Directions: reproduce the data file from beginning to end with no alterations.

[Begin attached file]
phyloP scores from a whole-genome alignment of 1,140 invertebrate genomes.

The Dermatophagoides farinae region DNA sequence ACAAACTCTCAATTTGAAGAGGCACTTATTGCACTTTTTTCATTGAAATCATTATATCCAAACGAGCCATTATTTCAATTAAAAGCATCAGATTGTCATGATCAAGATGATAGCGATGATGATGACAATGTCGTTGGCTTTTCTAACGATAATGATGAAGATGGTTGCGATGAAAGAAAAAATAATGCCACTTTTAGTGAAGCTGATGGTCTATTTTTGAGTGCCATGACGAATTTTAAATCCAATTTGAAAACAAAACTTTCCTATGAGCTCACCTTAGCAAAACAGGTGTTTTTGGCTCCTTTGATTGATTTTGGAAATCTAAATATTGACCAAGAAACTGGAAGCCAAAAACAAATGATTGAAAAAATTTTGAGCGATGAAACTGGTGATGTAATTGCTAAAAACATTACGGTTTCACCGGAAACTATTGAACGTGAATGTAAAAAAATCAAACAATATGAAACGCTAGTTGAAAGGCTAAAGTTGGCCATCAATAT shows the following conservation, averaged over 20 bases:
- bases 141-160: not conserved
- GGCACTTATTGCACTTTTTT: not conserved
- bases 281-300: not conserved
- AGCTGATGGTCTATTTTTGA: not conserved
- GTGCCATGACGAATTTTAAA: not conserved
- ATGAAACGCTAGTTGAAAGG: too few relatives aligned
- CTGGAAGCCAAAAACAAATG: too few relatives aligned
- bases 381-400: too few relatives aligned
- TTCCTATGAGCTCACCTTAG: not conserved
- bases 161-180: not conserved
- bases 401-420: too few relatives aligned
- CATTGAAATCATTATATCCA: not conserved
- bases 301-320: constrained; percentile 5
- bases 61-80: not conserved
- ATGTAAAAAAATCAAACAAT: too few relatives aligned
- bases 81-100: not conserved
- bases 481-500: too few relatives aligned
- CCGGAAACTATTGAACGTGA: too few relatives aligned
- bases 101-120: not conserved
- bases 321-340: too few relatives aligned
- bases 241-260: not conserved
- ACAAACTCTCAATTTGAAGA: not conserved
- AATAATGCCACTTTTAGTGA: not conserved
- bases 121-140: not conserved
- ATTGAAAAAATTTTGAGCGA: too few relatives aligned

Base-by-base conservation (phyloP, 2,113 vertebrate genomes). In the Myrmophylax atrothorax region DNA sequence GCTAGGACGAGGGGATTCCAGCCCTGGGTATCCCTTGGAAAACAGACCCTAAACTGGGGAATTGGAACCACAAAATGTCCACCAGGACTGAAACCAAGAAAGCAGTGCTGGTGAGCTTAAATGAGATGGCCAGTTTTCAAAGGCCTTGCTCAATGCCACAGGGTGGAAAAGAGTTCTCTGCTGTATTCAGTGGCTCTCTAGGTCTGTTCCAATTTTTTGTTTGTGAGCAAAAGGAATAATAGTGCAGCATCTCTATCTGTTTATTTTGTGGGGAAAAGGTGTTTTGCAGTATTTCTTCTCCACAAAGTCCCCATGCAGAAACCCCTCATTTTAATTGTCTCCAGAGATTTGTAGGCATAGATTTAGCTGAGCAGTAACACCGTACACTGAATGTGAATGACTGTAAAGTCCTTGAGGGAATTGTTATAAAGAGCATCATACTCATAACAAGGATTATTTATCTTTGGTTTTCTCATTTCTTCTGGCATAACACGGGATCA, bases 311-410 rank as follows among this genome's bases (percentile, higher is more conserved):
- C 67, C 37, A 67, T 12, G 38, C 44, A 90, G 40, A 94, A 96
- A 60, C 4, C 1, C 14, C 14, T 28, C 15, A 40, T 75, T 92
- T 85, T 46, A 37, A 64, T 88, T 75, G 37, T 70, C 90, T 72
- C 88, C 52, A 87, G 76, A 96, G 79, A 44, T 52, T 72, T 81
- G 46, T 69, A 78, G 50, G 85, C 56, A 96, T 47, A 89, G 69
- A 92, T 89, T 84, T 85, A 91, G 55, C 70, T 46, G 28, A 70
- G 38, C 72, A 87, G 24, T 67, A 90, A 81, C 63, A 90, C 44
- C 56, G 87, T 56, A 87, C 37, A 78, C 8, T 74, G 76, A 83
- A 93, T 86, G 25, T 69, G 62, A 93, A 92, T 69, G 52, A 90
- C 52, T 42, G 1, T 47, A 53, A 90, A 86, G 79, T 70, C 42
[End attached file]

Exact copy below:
phyloP scores from a whole-genome alignment of 1,140 invertebrate genomes.

The Dermatophagoides farinae region DNA sequence ACAAACTCTCAATTTGAAGAGGCACTTATTGCACTTTTTTCATTGAAATCATTATATCCAAACGAGCCATTATTTCAATTAAAAGCATCAGATTGTCATGATCAAGATGATAGCGATGATGATGACAATGTCGTTGGCTTTTCTAACGATAATGATGAAGATGGTTGCGATGAAAGAAAAAATAATGCCACTTTTAGTGAAGCTGATGGTCTATTTTTGAGTGCCATGACGAATTTTAAATCCAATTTGAAAACAAAACTTTCCTATGAGCTCACCTTAGCAAAACAGGTGTTTTTGGCTCCTTTGATTGATTTTGGAAATCTAAATATTGACCAAGAAACTGGAAGCCAAAAACAAATGATTGAAAAAATTTTGAGCGATGAAACTGGTGATGTAATTGCTAAAAACATTACGGTTTCACCGGAAACTATTGAACGTGAATGTAAAAAAATCAAACAATATGAAACGCTAGTTGAAAGGCTAAAGTTGGCCATCAATAT shows the following conservation, averaged over 20 bases:
- bases 141-160: not conserved
- GGCACTTATTGCACTTTTTT: not conserved
- bases 281-300: not conserved
- AGCTGATGGTCTATTTTTGA: not conserved
- GTGCCATGACGAATTTTAAA: not conserved
- ATGAAACGCTAGTTGAAAGG: too few relatives aligned
- CTGGAAGCCAAAAACAAATG: too few relatives aligned
- bases 381-400: too few relatives aligned
- TTCCTATGAGCTCACCTTAG: not conserved
- bases 161-180: not conserved
- bases 401-420: too few relatives aligned
- CATTGAAATCATTATATCCA: not conserved
- bases 301-320: constrained; percentile 5
- bases 61-80: not conserved
- ATGTAAAAAAATCAAACAAT: too few relatives aligned
- bases 81-100: not conserved
- bases 481-500: too few relatives aligned
- CCGGAAACTATTGAACGTGA: too few relatives aligned
- bases 101-120: not conserved
- bases 321-340: too few relatives aligned
- bases 241-260: not conserved
- ACAAACTCTCAATTTGAAGA: not conserved
- AATAATGCCACTTTTAGTGA: not conserved
- bases 121-140: not conserved
- ATTGAAAAAATTTTGAGCGA: too few relatives aligned

Base-by-base conservation (phyloP, 2,113 vertebrate genomes). In the Myrmophylax atrothorax region DNA sequence GCTAGGACGAGGGGATTCCAGCCCTGGGTATCCCTTGGAAAACAGACCCTAAACTGGGGAATTGGAACCACAAAATGTCCACCAGGACTGAAACCAAGAAAGCAGTGCTGGTGAGCTTAAATGAGATGGCCAGTTTTCAAAGGCCTTGCTCAATGCCACAGGGTGGAAAAGAGTTCTCTGCTGTATTCAGTGGCTCTCTAGGTCTGTTCCAATTTTTTGTTTGTGAGCAAAAGGAATAATAGTGCAGCATCTCTATCTGTTTATTTTGTGGGGAAAAGGTGTTTTGCAGTATTTCTTCTCCACAAAGTCCCCATGCAGAAACCCCTCATTTTAATTGTCTCCAGAGATTTGTAGGCATAGATTTAGCTGAGCAGTAACACCGTACACTGAATGTGAATGACTGTAAAGTCCTTGAGGGAATTGTTATAAAGAGCATCATACTCATAACAAGGATTATTTATCTTTGGTTTTCTCATTTCTTCTGGCATAACACGGGATCA, bases 311-410 rank as follows among this genome's bases (percentile, higher is more conserved):
- C 67, C 37, A 67, T 12, G 38, C 44, A 90, G 40, A 94, A 96
- A 60, C 4, C 1, C 14, C 14, T 28, C 15, A 40, T 75, T 92
- T 85, T 46, A 37, A 64, T 88, T 75, G 37, T 70, C 90, T 72
- C 88, C 52, A 87, G 76, A 96, G 79, A 44, T 52, T 72, T 81
- G 46, T 69, A 78, G 50, G 85, C 56, A 96, T 47, A 89, G 69
- A 92, T 89, T 84, T 85, A 91, G 55, C 70, T 46, G 28, A 70
- G 38, C 72, A 87, G 24, T 67, A 90, A 81, C 63, A 90, C 44
- C 56, G 87, T 56, A 87, C 37, A 78, C 8, T 74, G 76, A 83
- A 93, T 86, G 25, T 69, G 62, A 93, A 92, T 69, G 52, A 90
- C 52, T 42, G 1, T 47, A 53, A 90, A 86, G 79, T 70, C 42